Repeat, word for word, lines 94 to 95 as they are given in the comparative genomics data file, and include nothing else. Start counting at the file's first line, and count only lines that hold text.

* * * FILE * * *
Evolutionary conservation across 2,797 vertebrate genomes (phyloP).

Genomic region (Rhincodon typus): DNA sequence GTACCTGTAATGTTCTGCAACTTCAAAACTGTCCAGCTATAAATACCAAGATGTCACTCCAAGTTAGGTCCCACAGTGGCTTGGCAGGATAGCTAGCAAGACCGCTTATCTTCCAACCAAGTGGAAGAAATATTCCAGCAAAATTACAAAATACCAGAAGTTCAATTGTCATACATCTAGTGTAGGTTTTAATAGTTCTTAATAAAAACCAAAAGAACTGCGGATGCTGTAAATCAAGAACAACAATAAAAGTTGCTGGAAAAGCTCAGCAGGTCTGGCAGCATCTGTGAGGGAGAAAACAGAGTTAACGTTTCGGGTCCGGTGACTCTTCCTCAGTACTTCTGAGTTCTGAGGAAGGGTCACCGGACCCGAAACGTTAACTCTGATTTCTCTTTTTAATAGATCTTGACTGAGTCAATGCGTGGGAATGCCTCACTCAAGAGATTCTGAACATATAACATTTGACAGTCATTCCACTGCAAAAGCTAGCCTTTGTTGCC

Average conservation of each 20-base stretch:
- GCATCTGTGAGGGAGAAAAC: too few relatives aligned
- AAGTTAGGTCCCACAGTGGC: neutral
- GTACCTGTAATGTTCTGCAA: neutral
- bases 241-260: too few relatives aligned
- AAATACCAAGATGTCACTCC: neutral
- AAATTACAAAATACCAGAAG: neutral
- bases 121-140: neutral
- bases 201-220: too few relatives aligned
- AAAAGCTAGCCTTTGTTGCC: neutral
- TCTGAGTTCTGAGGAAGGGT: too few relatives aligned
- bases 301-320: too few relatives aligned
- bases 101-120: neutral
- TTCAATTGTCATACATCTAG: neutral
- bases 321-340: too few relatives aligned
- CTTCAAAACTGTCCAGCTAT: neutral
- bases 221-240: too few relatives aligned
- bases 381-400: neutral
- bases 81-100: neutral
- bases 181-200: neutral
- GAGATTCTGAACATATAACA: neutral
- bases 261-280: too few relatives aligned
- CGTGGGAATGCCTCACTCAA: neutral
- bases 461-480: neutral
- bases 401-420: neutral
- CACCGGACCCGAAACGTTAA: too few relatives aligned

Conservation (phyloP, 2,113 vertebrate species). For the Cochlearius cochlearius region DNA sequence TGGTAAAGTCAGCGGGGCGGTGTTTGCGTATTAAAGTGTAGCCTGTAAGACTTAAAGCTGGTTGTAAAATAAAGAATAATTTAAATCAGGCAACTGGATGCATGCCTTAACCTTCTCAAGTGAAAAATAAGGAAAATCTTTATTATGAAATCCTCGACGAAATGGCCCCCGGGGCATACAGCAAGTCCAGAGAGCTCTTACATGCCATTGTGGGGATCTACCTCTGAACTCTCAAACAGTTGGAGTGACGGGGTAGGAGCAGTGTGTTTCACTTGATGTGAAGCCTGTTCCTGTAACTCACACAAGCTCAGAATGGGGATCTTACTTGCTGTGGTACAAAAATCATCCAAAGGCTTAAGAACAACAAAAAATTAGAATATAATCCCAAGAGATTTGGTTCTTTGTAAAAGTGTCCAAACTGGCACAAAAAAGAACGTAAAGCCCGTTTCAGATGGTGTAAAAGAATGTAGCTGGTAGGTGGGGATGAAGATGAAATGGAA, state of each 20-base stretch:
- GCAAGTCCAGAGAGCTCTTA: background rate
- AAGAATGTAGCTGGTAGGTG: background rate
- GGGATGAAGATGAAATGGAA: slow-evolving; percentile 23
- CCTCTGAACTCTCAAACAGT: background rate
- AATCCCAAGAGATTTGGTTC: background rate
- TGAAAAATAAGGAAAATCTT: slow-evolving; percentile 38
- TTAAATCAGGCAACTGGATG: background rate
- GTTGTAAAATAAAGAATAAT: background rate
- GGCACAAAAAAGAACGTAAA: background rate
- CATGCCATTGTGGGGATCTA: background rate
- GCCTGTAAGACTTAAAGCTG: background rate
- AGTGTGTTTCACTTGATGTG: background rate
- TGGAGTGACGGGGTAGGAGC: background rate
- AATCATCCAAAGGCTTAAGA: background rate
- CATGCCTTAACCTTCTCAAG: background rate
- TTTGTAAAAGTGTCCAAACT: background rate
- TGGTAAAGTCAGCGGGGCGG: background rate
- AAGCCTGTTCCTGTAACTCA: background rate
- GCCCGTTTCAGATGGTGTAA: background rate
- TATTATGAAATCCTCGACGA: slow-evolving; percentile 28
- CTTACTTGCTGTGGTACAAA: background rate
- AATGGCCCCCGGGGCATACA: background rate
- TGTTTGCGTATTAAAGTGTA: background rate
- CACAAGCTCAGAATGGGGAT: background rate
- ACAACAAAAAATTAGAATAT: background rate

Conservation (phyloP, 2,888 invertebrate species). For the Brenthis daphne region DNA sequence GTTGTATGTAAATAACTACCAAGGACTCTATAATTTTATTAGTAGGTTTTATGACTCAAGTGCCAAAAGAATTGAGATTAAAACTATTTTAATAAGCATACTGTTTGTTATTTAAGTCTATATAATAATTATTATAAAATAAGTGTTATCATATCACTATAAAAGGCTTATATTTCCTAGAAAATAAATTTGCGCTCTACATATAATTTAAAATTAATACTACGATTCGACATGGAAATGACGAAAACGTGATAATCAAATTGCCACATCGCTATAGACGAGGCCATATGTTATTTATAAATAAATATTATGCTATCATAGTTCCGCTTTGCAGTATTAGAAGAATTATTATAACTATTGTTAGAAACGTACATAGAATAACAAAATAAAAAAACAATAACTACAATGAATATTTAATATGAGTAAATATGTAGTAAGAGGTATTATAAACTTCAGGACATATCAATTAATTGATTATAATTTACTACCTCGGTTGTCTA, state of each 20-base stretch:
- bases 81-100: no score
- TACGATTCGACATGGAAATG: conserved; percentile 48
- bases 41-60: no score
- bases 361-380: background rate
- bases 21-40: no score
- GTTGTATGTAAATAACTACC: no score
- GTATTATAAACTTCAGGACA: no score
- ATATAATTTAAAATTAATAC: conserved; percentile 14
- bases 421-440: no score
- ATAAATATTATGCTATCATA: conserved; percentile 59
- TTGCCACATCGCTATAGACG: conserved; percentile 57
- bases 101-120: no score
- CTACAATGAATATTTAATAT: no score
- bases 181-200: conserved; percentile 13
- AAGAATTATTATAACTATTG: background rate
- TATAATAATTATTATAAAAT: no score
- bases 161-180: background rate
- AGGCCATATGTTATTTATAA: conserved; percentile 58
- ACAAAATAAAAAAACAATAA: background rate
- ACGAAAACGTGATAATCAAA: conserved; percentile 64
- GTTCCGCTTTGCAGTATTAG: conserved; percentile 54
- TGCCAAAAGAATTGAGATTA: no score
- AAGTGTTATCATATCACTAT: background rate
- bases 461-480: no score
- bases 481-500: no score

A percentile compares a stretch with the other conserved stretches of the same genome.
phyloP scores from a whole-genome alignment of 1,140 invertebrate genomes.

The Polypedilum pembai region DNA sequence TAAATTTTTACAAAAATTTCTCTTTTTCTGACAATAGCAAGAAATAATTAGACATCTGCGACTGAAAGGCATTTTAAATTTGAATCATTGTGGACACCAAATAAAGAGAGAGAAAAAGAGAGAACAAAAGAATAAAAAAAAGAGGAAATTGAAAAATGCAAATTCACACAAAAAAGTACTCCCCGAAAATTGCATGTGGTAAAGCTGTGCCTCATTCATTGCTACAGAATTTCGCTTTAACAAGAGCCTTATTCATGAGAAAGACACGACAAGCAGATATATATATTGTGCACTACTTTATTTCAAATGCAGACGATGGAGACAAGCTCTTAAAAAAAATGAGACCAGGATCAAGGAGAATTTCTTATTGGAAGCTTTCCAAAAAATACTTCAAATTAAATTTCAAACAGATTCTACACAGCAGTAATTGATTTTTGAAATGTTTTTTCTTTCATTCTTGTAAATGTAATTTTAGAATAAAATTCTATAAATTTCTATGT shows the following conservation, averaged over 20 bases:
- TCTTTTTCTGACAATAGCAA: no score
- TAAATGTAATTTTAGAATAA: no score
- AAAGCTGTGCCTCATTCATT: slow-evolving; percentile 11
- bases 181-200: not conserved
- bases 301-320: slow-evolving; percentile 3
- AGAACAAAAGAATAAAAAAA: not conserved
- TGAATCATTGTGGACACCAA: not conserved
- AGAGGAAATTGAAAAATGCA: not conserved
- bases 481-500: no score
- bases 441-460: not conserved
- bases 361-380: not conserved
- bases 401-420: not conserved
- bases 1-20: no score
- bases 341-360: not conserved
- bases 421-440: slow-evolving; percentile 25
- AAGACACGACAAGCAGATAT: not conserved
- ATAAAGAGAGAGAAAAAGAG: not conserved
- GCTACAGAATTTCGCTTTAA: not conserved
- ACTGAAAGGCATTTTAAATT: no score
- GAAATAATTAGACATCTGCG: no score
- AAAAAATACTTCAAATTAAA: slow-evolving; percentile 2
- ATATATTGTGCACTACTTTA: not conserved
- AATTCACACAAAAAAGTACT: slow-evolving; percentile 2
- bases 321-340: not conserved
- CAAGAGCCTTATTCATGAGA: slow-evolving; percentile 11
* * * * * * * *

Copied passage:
- bases 361-380: not conserved
- bases 401-420: not conserved